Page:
Osteoarthritis (OA) is a common degenerative joint disease that affects almost all the joints of the body. The knees are some of the most commonly affected joints, with many people experiencing at least a small degree of osteoarthritis over the age of 40. The disease is characterized by degradation of the cartilage that lines the surfaces of the joint, growth of osteophytes or bony spurs, pain, stiffness and swelling.
Knee pain comes in many forms with many different causes. While treatment for every person and condition will be different in each case, here are a few tips that may help to reduce knee pain throughout the day.
We often hear from patients that they have put off treatment following an injury because they have previously tried physiotherapy and found that it didn’t work. Understandably, this can lead to a reluctance to invest time and money into future treatments. While there are never any guarantees in healthcare, in this article we highlight a few reasons why your treatment may not have worked in the past and why it may be worth trying again.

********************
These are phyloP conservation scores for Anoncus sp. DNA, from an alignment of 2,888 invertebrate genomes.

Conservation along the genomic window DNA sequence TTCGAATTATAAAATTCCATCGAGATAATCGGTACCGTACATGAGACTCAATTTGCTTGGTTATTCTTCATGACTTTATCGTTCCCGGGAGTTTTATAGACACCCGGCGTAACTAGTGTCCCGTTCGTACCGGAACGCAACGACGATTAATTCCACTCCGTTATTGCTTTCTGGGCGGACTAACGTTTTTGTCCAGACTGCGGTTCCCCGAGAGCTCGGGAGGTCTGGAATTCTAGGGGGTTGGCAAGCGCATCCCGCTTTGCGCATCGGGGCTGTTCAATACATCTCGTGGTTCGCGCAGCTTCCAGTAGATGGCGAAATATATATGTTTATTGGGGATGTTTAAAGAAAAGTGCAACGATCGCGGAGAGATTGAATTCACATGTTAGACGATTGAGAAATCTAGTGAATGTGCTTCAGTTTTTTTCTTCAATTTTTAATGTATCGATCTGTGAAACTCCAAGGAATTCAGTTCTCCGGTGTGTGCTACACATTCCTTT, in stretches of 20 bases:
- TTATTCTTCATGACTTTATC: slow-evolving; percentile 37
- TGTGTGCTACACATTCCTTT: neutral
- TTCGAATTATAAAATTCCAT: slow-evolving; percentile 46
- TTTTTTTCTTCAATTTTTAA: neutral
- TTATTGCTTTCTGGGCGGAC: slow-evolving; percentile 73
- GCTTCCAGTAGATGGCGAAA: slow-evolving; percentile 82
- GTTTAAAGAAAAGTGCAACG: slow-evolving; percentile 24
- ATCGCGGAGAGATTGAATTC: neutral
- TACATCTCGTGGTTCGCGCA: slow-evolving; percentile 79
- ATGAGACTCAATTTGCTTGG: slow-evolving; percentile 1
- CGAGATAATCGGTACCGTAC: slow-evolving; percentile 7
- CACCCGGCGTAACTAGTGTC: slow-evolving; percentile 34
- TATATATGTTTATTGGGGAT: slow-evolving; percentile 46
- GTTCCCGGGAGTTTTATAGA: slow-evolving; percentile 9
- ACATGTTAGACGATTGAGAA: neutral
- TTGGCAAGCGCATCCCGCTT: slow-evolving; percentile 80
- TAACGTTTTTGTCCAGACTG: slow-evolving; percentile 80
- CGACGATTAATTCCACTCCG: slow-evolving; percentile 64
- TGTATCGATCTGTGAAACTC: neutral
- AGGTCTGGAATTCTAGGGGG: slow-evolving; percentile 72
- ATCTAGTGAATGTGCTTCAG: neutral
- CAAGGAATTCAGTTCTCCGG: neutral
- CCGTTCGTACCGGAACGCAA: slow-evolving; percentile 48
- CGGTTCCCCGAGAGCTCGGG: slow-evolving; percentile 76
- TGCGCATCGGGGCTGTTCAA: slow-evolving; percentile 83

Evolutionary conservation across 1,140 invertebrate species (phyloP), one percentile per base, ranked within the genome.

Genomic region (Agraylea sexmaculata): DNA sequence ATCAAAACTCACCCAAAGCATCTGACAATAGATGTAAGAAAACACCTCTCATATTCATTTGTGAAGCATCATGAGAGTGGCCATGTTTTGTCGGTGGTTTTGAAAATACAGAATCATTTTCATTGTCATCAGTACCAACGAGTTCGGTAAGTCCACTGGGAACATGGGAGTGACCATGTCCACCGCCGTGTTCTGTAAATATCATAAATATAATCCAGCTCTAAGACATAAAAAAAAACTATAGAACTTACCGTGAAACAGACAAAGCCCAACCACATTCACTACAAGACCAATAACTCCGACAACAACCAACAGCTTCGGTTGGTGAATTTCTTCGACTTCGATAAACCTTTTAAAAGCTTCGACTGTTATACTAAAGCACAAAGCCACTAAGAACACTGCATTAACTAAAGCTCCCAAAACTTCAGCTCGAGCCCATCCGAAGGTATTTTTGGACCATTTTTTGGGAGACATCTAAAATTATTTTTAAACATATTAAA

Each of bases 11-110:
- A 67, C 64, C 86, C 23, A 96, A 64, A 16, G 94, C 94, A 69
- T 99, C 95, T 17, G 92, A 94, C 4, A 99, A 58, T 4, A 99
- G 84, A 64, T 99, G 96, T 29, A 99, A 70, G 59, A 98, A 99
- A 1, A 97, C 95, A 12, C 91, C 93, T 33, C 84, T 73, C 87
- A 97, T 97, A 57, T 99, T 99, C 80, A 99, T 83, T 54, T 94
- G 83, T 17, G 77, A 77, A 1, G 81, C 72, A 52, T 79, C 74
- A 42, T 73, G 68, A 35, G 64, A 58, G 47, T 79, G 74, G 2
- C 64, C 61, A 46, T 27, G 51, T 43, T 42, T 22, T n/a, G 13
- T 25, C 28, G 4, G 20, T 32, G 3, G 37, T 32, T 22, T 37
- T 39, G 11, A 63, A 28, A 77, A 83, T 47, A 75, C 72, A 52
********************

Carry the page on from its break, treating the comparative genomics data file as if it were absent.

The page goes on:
The adductor muscles are a group of five muscles located on the inside of the thigh that act to move the hip inwards or control hip movements outwards. These muscles also provide stability to the pelvis while standing, walking and running
Ankle sprains are one of the most common sporting injuries and most people have experienced one at least once in their lifetime. While they are common, this doesn’t lessen their negative impacts. Surprisingly, having poor balance might be increasing your risk of ankle sprains. Here we discuss a few facts about balance and what you can do to reduce your risk of ankle injuries.
One bursa that is commonly affected is the olecranon bursa, which sits just over the hard bony process at the base of the elbow. Olecranon bursitis refers to inflammation of the bursa at this point and is a common condition, particularly in men between the ages of 30-60.